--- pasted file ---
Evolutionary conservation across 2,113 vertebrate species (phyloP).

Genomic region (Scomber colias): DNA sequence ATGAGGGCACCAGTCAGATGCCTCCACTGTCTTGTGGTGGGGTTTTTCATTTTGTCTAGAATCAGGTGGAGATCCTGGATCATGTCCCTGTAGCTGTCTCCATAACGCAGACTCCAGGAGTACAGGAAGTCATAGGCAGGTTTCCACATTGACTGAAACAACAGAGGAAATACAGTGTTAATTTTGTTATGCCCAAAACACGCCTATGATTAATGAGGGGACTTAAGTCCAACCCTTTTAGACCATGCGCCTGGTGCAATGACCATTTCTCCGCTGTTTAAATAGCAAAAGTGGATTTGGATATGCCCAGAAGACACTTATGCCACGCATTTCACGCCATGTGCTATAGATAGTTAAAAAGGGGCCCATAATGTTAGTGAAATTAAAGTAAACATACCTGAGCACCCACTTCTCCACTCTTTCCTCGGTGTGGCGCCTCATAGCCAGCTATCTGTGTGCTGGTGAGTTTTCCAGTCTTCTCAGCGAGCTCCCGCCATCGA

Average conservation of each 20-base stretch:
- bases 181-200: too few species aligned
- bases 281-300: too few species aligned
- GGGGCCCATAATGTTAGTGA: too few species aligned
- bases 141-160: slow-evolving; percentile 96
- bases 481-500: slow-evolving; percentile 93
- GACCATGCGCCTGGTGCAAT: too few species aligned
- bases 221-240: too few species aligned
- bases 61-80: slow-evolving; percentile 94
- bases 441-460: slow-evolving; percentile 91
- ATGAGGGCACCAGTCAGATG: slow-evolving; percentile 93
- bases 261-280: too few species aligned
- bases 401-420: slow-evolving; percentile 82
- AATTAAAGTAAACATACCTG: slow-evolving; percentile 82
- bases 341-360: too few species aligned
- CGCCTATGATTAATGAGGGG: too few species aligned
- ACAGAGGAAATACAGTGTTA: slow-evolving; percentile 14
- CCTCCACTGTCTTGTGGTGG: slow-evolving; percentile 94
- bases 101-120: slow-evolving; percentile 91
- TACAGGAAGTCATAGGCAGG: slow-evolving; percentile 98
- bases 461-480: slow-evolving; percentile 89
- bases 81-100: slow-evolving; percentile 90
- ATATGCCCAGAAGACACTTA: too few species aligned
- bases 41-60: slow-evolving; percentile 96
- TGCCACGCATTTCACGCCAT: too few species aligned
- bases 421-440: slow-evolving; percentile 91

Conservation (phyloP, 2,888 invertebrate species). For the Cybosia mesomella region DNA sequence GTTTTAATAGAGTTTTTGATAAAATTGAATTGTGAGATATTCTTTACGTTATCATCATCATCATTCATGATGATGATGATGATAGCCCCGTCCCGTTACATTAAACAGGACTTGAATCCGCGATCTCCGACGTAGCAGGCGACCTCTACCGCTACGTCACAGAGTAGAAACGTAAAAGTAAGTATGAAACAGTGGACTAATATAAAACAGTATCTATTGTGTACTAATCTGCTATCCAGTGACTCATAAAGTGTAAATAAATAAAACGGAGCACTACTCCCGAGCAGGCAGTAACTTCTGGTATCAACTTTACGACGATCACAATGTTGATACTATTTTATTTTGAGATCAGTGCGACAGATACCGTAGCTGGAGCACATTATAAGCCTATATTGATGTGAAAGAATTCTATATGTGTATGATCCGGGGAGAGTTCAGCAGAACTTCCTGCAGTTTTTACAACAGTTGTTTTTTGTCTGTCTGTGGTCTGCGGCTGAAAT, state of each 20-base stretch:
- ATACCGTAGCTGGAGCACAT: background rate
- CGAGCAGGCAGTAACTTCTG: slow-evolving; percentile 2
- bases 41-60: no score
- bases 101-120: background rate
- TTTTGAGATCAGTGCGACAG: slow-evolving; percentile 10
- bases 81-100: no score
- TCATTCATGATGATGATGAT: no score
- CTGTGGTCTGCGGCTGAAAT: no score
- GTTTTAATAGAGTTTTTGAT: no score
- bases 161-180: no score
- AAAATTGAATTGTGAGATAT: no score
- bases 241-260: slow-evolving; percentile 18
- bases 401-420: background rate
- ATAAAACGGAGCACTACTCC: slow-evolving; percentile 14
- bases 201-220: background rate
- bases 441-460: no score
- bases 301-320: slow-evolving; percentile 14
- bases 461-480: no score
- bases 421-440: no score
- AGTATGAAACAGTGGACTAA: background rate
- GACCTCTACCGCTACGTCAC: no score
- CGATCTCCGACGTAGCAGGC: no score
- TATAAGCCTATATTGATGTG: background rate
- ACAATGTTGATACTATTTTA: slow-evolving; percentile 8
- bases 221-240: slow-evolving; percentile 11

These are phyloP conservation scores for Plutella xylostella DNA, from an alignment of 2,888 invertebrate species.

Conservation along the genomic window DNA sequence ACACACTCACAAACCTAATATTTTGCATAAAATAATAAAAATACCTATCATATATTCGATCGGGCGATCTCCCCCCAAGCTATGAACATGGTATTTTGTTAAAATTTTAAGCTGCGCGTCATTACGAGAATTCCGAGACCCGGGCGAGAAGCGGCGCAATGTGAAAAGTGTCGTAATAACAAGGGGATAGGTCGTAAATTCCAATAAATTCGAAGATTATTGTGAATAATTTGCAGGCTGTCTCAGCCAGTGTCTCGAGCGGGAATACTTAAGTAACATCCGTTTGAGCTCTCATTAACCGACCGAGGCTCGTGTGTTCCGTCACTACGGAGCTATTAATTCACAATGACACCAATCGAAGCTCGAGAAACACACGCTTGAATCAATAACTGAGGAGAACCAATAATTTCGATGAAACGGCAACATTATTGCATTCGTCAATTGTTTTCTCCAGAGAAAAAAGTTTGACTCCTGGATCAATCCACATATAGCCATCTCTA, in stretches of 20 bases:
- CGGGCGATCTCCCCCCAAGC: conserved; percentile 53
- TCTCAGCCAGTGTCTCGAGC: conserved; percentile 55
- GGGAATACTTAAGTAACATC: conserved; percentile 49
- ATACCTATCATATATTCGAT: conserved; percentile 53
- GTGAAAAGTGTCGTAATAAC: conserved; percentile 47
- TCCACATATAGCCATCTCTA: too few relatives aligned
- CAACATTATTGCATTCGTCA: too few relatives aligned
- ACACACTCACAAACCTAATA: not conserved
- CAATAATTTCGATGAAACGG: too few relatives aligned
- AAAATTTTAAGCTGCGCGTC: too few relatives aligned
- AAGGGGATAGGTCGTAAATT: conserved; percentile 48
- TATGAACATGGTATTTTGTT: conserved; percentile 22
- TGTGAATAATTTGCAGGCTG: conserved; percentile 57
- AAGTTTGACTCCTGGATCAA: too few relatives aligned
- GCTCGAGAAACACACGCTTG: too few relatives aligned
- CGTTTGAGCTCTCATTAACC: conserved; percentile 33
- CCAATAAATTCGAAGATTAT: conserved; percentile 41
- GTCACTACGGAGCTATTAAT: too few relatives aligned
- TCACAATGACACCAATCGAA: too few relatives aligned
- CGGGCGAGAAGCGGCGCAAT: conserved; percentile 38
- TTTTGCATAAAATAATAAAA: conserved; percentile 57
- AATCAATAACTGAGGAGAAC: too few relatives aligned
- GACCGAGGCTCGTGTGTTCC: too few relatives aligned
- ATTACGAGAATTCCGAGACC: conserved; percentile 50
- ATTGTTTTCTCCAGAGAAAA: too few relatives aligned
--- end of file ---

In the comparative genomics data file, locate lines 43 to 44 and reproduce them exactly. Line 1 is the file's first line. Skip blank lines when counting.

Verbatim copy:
- ATAAAACGGAGCACTACTCC: slow-evolving; percentile 14
- bases 201-220: background rate